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The Hack’s Guide to Reviewing Your Writing Year

Warning: Hacks for Hacks tips may have harmful side effects on your writing career, and should not be used by minors, adults, writers, poets, scribes, scriveners, journalists, or anybody.

Welp, another year over (yay!), a new one just begun (ARGH!). It’s that time of year when all of our apps send us emails about how many books we read, what music we listened to the most, or how much exercise we got. In this online world of ours, it’s important that we quantify what we’ve done so that we can make our passions more closely resemble math homework. And your writing career is no different. Taking stock of what you’ve done this year is like your annual review at work, except without the possibility of your boss giving you a raise at the end of it. For some writers, looking back at the year that was is like admiring a full trophy case (or possibly a bookshelf full of one’s own publications). For the rest of us, the annual review involves dwelling on a dozen short-story misfires, reliving cringeworthy interactions with your favorite author at a convention, or failing to come up with a funny third beat in a comedy triplet.

Lucky for you, there’s hope. Before my divorce, my marriage counselor liked to say that the difference between success and failure is all about how you frame things. I’m passing this good advice along by showing you how to take an honest look at your the past year in your writing career, then spinning that honest look into something that doesn’t look like you’ve just been spinning your wheels for twelve months.

First, tally your publications. Twitter.com [1] and Facebook [2] are two of the most popular websites in the world, so it’s pretty rad that you got your work published there.

Celebrate your successes. For example, you got paid for writing a magazine article? Pat yourself on the back, you’re obviously doing something right! But success isn’t only measured in money. There are many achievements that you can take pride in that don’t necessarily involve you cashing a check. Get an agent for your novel? Hey, not too shabby, buster! Buy a fancy new pen? That’s cause for celebration in my book! Abandon your NaNoWriMo project [3] that was making you miserable? I will personally throw you a parade! The nice thing about being your own boss is that you get to decide what success looks like. Unless you’re relying on your writing to pay the bills, in which case you definitely should measure success with money. I hope you like beans and rice!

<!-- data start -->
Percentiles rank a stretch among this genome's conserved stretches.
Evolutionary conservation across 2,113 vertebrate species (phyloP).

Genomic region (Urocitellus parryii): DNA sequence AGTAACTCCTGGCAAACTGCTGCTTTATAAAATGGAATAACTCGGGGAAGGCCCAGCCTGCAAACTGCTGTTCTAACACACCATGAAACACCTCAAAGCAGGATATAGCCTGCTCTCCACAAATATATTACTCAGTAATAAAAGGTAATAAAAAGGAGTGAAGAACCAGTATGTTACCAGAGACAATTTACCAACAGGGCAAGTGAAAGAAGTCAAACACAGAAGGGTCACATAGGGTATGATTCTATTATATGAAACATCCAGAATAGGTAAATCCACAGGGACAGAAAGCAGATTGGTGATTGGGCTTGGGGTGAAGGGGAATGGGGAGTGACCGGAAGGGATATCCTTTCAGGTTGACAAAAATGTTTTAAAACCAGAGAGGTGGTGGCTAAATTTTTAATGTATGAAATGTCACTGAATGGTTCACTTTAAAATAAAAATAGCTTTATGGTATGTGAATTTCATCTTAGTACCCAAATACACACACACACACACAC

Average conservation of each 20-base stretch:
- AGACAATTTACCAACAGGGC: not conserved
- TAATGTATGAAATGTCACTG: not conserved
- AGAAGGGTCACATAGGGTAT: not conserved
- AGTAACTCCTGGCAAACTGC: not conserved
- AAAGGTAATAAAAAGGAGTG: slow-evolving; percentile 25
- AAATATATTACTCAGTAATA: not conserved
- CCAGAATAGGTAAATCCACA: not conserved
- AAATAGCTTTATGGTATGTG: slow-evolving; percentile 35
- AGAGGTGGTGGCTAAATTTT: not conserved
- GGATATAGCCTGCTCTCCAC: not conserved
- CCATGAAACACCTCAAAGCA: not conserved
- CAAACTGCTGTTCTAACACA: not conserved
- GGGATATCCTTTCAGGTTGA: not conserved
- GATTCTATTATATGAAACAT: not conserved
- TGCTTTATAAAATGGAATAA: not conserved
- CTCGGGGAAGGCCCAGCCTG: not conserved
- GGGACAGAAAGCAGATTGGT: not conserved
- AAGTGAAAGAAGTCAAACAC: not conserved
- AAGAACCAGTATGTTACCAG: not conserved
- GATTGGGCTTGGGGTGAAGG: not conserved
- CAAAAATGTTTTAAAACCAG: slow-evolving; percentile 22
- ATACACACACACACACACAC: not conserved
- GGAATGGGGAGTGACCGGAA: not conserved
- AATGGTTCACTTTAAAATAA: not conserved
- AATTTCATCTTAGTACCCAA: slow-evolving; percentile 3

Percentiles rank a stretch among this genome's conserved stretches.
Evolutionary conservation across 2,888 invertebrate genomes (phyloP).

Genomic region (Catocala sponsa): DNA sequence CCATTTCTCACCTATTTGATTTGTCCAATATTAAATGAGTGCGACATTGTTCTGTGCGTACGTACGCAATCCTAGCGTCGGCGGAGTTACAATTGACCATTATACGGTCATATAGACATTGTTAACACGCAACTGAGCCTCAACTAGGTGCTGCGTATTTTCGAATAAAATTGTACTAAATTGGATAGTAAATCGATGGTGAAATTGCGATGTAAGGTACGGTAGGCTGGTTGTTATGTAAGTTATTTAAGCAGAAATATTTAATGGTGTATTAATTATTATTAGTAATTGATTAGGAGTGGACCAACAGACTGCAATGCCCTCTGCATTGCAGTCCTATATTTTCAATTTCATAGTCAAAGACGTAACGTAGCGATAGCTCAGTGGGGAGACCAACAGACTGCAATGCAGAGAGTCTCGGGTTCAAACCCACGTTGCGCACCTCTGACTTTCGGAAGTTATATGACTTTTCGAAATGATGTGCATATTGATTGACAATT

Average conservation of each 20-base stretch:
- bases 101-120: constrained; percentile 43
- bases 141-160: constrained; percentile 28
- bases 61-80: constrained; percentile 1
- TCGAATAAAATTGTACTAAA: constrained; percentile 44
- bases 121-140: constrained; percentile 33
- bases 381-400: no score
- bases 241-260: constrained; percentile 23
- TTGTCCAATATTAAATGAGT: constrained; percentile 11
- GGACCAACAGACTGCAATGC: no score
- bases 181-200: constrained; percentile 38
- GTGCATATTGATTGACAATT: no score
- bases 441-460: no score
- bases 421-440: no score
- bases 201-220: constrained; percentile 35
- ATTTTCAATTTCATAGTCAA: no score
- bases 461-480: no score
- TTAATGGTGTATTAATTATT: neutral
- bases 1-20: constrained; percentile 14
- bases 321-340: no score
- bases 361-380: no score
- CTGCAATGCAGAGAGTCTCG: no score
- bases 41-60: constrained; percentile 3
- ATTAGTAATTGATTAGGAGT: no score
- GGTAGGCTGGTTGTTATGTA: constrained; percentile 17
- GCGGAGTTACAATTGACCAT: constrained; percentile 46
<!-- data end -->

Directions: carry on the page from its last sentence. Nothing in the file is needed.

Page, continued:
[4]
photo by Paul Keller

It’s the count that counts. Even if you didn’t finish a single piece of writing, you probably wrote a lot of words. Even the most unproductive year of your writing life seems like it was filled with accomplishment when you look at it one word at a time. If your word count is less than that of a paperback novel, have your word processor do a character count instead. The important thing is that you have a really big number you can show off to someone. Counting characters makes even the thinnest output sound astronomically huge because who has any idea how many letters are in any piece of writing? Best of all, mentioning your character count to someone gives them a terrific opening to say something clever like, “Well, you’re quite a character yourself!” At which point, you’ll both laugh and laugh and forget all about your lack of production for the year.

Set realistic, achievable goals for next year. These are not to be confused with New Year’s Resolutions [5], which are usually vague and always set you up for failure (it turns out that writing a bestseller every other month sounds way more attainable when you’re drunk on New Year’s Eve). The main difference between resolutions and goals is that writing goals are created when you’re sober, which therefore leave you with fewer excuses if you don’t meet them. If and when that happens, take solace in the fact that you can return to this very article again next year and remind yourself how to spin another year of professional failure into an annual death spiral of lowered expectations. See you next year!

How do you like to take stock of your writing each year? Share your thoughts in the comments!

 

About Bill Ferris [6]

After college, Bill Ferris [7] left Nebraska for Florida to become a rich and famous rock star. Failing that, he picked up the pen to become a rich and famous novelist. He now lives in Chapel Hill, North Carolina, and looks forward to a life of poverty and ridicule.